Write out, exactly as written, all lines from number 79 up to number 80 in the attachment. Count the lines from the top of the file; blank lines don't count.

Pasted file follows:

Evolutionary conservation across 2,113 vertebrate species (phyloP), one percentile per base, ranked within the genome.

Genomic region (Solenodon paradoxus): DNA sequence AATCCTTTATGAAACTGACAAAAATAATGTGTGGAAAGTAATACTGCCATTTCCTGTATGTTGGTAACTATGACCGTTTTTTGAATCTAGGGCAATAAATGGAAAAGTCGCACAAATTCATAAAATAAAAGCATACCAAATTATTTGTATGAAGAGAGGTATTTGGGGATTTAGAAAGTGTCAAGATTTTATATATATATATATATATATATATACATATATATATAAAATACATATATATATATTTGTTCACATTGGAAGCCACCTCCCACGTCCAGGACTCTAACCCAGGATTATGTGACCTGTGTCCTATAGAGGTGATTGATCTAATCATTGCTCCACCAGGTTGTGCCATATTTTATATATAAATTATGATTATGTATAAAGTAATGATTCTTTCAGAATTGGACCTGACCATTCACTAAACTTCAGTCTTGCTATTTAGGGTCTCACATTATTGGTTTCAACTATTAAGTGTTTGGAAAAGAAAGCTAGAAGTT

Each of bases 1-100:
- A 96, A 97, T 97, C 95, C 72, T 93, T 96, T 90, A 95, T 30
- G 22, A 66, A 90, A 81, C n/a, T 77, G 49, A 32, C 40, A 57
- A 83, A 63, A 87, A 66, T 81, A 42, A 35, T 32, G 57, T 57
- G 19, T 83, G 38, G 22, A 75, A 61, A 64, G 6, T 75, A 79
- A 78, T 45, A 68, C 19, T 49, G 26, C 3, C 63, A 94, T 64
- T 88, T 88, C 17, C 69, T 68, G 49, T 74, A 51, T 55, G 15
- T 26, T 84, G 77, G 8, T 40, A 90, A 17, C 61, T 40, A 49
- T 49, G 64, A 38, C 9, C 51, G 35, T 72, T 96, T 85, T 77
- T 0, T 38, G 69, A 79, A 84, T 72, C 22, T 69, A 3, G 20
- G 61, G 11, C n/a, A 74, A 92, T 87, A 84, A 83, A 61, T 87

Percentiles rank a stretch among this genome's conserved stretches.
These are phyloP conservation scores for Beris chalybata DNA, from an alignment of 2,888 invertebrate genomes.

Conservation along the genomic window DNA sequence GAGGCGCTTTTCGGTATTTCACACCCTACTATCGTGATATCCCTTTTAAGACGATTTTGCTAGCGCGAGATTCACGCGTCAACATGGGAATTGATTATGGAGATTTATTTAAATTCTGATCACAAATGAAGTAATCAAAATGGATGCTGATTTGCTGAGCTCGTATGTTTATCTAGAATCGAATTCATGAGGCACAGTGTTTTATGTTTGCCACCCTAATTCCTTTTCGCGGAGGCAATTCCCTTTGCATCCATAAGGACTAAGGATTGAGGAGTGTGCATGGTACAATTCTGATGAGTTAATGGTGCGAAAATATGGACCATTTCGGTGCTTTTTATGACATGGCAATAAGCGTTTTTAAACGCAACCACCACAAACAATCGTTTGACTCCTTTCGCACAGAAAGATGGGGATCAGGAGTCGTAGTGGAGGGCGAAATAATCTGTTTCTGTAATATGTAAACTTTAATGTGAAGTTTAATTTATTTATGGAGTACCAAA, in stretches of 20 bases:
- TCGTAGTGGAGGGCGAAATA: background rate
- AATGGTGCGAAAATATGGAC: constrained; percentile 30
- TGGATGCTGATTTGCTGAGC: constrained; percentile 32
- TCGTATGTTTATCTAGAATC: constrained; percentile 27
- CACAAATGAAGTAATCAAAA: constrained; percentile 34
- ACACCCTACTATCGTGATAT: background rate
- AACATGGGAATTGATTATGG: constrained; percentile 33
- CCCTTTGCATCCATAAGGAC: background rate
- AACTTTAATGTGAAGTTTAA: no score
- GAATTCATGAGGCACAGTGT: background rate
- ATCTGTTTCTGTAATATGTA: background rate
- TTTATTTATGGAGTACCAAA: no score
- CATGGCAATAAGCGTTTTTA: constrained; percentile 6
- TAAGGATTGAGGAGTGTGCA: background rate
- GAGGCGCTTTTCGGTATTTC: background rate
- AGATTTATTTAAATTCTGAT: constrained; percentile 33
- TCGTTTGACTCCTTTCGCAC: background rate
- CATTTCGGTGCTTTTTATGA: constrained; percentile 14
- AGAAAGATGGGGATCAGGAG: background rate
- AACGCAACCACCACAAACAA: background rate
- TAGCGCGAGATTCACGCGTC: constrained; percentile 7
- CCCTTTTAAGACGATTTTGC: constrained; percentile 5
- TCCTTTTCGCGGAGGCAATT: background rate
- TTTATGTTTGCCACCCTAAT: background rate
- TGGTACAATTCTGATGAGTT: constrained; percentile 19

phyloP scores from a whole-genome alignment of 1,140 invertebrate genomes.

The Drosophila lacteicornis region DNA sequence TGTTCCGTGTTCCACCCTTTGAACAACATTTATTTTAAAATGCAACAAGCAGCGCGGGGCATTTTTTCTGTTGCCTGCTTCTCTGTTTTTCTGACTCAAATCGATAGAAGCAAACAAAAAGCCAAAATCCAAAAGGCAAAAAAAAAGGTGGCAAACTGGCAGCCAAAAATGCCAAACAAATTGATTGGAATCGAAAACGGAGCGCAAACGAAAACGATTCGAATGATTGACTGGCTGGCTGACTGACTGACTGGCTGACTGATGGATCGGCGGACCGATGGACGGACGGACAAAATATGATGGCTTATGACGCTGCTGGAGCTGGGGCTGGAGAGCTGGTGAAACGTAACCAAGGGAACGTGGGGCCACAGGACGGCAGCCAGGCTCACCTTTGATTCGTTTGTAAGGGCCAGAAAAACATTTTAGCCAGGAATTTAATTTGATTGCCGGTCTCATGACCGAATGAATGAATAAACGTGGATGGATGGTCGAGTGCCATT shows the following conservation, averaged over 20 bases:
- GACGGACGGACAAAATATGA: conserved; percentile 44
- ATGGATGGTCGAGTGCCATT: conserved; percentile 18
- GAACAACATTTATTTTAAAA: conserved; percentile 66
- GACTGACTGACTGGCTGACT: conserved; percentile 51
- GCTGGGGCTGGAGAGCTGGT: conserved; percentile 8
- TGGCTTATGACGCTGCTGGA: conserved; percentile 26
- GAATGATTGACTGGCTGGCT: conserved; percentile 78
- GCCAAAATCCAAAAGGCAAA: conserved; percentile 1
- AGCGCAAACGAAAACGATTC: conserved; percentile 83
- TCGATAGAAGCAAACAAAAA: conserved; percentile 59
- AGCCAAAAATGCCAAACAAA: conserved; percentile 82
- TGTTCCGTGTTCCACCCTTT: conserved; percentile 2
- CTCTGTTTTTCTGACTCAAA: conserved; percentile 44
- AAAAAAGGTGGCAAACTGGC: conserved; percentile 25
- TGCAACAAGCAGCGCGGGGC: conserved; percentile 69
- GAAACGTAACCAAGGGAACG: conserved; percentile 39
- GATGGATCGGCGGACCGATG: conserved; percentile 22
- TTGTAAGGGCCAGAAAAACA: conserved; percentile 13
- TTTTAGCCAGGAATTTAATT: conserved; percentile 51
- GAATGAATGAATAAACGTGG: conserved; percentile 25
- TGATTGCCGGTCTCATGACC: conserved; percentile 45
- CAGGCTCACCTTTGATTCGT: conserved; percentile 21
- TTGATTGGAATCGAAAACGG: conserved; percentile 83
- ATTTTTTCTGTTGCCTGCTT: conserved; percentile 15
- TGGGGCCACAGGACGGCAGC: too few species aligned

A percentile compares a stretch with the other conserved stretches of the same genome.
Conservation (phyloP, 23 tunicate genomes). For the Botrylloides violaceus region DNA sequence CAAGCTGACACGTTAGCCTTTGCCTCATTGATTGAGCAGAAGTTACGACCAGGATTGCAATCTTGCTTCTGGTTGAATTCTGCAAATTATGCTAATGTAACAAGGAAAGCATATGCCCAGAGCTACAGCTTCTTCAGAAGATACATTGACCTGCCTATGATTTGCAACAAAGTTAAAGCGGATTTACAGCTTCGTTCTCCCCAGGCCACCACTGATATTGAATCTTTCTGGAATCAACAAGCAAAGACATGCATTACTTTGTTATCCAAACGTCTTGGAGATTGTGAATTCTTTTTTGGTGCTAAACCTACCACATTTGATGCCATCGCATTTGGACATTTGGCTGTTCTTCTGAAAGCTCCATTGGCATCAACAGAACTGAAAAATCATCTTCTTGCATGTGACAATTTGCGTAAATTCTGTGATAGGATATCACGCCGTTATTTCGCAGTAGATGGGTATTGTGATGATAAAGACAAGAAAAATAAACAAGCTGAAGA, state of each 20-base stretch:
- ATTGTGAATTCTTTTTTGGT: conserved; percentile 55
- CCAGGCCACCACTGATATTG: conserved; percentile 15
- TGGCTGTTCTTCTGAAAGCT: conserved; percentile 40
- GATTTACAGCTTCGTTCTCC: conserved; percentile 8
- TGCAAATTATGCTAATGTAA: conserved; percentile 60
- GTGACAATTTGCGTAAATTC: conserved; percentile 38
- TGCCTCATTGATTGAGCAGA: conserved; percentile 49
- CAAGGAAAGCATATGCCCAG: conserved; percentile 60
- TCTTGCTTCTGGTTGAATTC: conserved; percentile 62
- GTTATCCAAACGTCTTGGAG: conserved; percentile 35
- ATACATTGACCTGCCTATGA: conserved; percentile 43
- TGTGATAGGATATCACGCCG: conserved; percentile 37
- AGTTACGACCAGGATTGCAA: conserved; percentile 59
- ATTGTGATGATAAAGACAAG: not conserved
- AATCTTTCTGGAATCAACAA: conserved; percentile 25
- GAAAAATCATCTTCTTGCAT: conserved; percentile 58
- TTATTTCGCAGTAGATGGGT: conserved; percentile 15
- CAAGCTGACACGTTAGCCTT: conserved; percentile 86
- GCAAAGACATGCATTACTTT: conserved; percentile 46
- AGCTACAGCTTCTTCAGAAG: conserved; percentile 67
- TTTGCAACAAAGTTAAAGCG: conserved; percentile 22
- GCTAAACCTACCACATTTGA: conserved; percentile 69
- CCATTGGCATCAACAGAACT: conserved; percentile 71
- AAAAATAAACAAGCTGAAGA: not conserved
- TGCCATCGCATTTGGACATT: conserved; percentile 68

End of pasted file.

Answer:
- TCTTGCTTCTGGTTGAATTC: conserved; percentile 62
- GTTATCCAAACGTCTTGGAG: conserved; percentile 35